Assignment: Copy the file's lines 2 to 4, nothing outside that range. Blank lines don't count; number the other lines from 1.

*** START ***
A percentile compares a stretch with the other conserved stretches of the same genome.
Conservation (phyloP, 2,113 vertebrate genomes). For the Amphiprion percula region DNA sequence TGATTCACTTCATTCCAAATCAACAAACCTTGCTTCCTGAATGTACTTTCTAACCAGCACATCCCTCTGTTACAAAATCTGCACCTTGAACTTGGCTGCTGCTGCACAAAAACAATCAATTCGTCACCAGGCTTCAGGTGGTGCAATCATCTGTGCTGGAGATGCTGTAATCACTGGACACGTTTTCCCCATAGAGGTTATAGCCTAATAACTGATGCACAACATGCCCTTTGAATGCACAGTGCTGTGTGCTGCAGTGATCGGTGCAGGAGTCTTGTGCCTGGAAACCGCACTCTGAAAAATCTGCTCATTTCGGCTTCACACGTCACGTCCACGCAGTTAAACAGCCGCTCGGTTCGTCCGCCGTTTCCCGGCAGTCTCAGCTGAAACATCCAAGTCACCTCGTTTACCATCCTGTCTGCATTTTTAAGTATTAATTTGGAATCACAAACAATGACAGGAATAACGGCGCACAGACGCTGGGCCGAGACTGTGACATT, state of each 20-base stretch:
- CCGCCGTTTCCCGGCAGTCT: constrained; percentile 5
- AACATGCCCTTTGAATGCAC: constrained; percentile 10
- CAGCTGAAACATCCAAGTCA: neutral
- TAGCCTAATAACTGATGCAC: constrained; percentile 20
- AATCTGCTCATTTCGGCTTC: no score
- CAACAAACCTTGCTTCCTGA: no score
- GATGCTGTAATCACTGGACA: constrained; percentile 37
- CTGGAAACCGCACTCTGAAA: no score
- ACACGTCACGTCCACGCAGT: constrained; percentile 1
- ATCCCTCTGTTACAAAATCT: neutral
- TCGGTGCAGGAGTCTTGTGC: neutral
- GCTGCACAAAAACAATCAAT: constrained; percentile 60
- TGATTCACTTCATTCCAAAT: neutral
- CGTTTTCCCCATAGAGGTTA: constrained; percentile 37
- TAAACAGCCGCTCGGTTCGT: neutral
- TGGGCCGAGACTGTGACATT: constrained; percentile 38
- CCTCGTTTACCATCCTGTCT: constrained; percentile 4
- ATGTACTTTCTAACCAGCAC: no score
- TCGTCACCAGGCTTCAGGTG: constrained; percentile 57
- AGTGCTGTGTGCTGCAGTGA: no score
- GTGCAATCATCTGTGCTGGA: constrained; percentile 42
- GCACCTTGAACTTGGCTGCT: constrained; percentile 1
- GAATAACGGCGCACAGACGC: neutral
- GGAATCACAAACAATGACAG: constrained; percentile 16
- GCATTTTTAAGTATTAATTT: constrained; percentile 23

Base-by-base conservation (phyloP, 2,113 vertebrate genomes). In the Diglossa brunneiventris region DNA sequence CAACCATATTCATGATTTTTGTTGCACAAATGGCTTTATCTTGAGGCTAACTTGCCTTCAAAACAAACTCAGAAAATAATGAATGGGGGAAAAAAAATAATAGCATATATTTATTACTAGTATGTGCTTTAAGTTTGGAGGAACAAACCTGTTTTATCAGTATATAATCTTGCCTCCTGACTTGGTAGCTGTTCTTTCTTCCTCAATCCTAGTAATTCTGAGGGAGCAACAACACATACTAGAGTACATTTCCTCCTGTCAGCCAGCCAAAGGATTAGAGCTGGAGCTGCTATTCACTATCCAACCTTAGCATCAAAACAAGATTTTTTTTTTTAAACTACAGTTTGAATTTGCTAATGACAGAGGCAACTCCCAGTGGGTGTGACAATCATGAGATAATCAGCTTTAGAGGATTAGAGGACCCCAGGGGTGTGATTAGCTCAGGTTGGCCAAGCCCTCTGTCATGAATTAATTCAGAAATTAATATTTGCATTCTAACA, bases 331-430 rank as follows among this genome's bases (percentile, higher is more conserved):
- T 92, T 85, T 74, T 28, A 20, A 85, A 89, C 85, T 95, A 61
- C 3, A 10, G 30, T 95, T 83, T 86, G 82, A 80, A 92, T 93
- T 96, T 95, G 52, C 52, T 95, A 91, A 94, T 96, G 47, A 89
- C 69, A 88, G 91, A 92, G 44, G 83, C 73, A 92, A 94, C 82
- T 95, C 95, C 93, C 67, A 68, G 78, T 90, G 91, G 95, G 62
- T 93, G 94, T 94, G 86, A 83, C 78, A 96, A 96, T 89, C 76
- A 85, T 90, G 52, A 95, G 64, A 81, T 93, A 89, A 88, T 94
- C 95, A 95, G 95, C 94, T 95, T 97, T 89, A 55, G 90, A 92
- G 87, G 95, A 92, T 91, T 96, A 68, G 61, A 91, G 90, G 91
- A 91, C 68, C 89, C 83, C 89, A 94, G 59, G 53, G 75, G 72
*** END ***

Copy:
Conservation (phyloP, 2,113 vertebrate genomes). For the Amphiprion percula region DNA sequence TGATTCACTTCATTCCAAATCAACAAACCTTGCTTCCTGAATGTACTTTCTAACCAGCACATCCCTCTGTTACAAAATCTGCACCTTGAACTTGGCTGCTGCTGCACAAAAACAATCAATTCGTCACCAGGCTTCAGGTGGTGCAATCATCTGTGCTGGAGATGCTGTAATCACTGGACACGTTTTCCCCATAGAGGTTATAGCCTAATAACTGATGCACAACATGCCCTTTGAATGCACAGTGCTGTGTGCTGCAGTGATCGGTGCAGGAGTCTTGTGCCTGGAAACCGCACTCTGAAAAATCTGCTCATTTCGGCTTCACACGTCACGTCCACGCAGTTAAACAGCCGCTCGGTTCGTCCGCCGTTTCCCGGCAGTCTCAGCTGAAACATCCAAGTCACCTCGTTTACCATCCTGTCTGCATTTTTAAGTATTAATTTGGAATCACAAACAATGACAGGAATAACGGCGCACAGACGCTGGGCCGAGACTGTGACATT, state of each 20-base stretch:
- CCGCCGTTTCCCGGCAGTCT: constrained; percentile 5
- AACATGCCCTTTGAATGCAC: constrained; percentile 10